“Every year on average there’s one per cent more people born overseas living in Australia than there were last year, [causing] a one per cent increase in the total Australian population. When you have a one per cent increase in the population, you get a one per cent increase in GDP, more or less.
“In many quarters over the past couple of years Australia has had almost no economic growth apart from the growth in population, and of that growth, about two-thirds have been migrants.”
Mr Daley said economic recoveries were always slow and a shock "of this kind” means it’s likely to take the economy “several years” to completely bounce back.
“Absolutely that will be accentuated in Australia by the fact there will be fewer migrants,” he said.
Commsec senior economist Ryan Felsman said even just a 10 per cent reduction in overall migration numbers would remove a “significant tailwind” from the Australian economy.
“The longer our borders are closed, the more likely it is Australia will have a slower economic rebound than other countries,” Mr Felsman said.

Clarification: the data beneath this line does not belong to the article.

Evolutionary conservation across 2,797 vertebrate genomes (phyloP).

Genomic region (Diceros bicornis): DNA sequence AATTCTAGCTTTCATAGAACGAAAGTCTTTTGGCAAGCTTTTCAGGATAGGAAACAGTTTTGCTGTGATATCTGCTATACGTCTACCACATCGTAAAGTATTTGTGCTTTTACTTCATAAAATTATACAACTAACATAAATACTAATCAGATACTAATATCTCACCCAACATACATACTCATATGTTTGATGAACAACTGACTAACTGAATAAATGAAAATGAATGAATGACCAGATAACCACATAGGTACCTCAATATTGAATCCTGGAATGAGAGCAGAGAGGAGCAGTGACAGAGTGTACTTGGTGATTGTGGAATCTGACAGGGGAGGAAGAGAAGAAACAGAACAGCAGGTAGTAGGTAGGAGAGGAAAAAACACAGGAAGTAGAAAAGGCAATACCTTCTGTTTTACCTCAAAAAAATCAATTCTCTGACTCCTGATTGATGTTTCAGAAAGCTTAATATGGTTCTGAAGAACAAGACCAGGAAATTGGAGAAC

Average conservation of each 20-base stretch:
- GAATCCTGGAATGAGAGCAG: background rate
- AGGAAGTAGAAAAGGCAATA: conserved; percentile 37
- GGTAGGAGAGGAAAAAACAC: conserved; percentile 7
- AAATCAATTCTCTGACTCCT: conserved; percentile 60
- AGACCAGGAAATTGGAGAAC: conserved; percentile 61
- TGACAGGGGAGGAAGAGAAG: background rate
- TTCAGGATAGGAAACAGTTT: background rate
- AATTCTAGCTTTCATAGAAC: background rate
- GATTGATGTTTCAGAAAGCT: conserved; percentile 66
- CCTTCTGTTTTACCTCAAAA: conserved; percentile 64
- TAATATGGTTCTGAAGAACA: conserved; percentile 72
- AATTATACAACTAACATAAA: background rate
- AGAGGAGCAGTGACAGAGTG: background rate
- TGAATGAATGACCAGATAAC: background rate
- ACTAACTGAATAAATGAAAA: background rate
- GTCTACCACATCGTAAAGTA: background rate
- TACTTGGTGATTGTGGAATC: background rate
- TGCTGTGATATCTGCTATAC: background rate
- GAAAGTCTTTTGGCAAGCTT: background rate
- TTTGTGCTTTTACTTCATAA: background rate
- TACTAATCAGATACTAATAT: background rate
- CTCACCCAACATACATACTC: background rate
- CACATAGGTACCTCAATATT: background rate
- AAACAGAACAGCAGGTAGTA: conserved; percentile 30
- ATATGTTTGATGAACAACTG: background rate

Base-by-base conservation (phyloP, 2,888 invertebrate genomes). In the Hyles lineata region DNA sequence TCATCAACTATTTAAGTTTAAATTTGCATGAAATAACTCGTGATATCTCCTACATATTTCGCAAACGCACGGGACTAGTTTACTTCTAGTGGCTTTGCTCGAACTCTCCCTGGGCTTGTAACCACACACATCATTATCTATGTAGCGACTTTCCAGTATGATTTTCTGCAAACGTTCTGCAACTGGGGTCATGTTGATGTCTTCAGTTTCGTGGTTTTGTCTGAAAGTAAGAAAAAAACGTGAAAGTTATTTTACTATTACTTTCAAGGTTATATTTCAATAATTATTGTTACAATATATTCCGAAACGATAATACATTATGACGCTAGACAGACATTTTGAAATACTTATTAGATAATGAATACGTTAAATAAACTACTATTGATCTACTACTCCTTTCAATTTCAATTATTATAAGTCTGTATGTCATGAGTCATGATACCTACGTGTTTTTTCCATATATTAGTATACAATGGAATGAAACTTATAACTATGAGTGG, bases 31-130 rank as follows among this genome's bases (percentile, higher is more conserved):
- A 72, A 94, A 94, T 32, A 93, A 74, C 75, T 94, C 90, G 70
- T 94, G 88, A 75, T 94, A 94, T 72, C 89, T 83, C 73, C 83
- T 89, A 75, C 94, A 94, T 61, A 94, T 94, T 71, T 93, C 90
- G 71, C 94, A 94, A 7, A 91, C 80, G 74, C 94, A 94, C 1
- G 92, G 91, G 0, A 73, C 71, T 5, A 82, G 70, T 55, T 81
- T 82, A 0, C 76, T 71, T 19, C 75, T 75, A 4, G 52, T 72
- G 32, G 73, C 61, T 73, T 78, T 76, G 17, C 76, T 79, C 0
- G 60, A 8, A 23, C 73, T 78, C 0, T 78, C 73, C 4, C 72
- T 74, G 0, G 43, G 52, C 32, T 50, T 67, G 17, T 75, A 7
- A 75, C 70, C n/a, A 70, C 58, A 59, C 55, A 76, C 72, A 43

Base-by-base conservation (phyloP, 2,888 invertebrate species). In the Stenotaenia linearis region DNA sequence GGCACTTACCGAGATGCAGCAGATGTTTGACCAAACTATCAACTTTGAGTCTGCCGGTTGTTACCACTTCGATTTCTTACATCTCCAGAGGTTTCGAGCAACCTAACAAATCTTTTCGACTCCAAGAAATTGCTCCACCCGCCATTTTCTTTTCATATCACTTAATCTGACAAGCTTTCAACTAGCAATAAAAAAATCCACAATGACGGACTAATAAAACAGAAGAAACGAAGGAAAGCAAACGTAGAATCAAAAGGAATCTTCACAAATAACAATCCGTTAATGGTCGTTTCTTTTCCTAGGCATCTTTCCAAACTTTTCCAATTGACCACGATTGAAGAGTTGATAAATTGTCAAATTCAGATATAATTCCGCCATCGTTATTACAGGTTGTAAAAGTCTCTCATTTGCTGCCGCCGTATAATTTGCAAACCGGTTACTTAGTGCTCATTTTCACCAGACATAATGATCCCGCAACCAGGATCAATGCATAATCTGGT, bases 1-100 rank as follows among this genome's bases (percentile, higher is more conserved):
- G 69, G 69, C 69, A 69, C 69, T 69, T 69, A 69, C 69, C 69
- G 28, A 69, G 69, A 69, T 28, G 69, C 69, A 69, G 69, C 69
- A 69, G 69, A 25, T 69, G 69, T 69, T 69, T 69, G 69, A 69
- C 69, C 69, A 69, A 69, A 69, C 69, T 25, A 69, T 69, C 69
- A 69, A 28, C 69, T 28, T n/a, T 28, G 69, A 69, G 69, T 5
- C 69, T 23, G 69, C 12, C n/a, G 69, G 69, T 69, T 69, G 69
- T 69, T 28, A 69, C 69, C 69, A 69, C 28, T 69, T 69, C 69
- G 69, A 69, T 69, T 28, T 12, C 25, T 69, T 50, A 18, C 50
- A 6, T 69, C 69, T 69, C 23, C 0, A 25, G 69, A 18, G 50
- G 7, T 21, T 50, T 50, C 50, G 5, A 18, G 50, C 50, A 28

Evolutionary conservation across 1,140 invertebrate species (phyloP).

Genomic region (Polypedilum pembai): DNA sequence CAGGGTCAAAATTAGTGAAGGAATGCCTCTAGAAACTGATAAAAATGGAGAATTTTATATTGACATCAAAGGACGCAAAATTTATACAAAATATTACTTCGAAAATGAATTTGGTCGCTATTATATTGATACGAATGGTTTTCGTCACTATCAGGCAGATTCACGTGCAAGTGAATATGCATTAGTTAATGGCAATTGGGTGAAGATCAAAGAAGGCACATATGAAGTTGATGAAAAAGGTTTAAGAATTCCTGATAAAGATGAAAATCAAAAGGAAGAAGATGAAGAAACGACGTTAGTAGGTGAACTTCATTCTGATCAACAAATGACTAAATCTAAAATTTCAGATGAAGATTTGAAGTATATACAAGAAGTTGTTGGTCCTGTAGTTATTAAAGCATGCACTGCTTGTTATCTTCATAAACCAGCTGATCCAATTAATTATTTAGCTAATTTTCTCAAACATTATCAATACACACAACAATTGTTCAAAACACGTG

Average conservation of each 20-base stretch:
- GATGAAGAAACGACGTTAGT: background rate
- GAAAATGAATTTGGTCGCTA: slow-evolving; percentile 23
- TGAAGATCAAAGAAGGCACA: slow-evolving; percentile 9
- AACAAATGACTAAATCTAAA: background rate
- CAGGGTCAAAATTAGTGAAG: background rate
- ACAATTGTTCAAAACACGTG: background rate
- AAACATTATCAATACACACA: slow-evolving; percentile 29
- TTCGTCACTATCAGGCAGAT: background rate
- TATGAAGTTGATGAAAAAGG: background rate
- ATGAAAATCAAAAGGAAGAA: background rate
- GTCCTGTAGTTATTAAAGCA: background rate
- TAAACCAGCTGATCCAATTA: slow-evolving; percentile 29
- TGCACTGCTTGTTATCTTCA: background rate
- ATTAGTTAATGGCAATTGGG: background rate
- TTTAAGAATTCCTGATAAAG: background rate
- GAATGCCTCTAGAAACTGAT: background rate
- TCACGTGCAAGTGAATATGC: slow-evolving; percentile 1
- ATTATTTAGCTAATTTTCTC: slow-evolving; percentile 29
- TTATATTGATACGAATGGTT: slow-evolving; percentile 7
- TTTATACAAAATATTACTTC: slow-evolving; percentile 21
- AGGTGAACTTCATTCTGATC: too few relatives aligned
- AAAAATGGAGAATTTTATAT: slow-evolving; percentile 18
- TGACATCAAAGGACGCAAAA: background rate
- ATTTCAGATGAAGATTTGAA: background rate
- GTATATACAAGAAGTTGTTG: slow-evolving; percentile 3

'An unsafe place'
Dr Allen said while Australia needed migrants to help rebuild post-pandemic, she said they may choose to live in other countries.
“At the moment we have a substantial number of temporary migrants who are not being supported or looked after. We take much from migrants [but] Australia is not meeting its reciprocal relationship here,” she said.
“That to me is concerning because what then happens is Australia could get a name for itself as being an unsafe place to be.
“Marry that with the rising racial abuse that people of Asian descent are experiencing, Australia will get a name for itself as an unwelcoming and unsafe place.”
Associate professor Boucher said she was concerned racial abuse and xenophobia could increase as the economic ramifications of COVID-19 continue.
“Whenever resources are tight, there can be more conflict,” she said.
“Even when the economy was fairly buoyant, there was still tension. My concern is that will get worse now.”
To try and support Australia's migrants through the coronavirus crisis, the federal government has introduced early access to superannuation for some and relaxed various visa conditions.
Dr Allen said Australia needs to continue to look after its migrants.
“Without migrants in the short to medium term Australia’s longer-term future isn’t as certain," she said.
“Migrants helped us build this nation … and they will feature right at the core of Australia’s economic rebuild.”